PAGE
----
[show abstract][hide abstract] ABSTRACT: Requests for troponin T, a biomarker for myocardial infarction, may be sent in a variety of clinical situations. In most cases, a single sample 12 hours or more after symptom onset should be sufficient for diagnosis. We chose to investigate how troponin T testing is used in our hospital with emphasis on those who had serial rather than single troponin measurements during their hospital stay.
Prospective survey of 50 patients with serial troponin T requests out of a total of 321 patients who had troponin T levels measured during the same time period.
The time of symptom onset could be clearly identified in 40/50 patients. In 22 of these the first troponin was taken prior to 12 hours after symptom onset. For the 18 patients whose first troponin was taken after 12 hours, the second result remained in the same category (normal or high) as the first in all cases. This was not the case for 3/10 patients whose first troponin was sent within 12 hours and was normal. Early troponin results rarely affected immediate patient management and did not inform decisions about fibrinolytic therapy.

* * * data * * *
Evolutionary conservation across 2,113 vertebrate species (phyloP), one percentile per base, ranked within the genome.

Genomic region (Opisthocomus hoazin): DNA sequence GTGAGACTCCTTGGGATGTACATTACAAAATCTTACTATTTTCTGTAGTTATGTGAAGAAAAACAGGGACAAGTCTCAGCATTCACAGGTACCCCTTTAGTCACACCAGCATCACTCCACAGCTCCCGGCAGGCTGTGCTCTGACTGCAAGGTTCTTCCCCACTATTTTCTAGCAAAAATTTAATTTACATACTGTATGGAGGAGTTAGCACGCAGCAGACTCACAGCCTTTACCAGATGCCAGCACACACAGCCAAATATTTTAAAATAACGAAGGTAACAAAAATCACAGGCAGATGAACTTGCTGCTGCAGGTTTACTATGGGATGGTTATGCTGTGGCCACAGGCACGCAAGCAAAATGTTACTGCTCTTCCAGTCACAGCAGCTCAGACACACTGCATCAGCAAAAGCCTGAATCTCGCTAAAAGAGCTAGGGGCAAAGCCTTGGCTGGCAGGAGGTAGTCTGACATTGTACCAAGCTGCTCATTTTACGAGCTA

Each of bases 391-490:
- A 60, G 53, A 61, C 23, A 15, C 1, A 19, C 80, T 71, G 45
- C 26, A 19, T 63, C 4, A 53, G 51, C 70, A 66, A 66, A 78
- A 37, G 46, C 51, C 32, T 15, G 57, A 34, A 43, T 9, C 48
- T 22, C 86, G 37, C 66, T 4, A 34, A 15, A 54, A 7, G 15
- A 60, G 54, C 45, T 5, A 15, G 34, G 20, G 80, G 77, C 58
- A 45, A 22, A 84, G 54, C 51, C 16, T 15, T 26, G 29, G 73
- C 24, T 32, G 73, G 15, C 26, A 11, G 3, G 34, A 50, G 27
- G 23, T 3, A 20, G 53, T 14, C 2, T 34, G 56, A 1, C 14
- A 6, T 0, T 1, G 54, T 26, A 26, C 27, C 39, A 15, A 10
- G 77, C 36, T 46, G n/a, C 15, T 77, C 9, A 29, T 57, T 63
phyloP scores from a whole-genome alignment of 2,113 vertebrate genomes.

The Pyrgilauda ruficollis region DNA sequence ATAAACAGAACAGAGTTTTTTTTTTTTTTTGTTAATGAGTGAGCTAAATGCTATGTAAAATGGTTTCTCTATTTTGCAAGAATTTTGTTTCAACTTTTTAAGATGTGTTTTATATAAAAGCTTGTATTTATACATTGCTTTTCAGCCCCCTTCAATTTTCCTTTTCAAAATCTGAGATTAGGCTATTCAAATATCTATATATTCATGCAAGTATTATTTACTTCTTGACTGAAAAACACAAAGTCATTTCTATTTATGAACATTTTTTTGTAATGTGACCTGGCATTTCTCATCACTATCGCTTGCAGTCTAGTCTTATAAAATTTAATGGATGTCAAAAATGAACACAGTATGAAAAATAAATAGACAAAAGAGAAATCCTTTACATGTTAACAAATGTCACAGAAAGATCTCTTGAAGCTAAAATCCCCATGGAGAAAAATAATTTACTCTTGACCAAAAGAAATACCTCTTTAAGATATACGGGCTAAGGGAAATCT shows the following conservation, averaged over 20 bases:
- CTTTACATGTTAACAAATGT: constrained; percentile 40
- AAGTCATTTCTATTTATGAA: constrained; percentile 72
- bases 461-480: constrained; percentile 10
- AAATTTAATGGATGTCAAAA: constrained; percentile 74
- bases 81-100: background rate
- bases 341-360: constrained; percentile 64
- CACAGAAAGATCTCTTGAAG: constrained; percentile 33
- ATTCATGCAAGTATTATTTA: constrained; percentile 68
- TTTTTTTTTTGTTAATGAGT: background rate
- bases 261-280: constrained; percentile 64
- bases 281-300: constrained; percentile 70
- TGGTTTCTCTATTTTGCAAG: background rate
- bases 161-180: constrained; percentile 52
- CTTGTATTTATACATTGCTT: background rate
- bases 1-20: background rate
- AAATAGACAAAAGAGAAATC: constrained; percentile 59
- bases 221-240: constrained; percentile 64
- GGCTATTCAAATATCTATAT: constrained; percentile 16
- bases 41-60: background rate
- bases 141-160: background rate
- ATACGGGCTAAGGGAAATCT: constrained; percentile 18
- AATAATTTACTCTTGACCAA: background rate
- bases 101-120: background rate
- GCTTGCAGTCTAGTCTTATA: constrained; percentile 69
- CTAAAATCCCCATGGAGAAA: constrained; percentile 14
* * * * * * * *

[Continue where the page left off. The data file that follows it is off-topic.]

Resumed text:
Serial troponin testing was most commonly due to a sample being sent within 12 hours of symptom onset or to unnecessary repetition of an appropriately timed sample. Patient management was rarely enhanced by early troponin testing.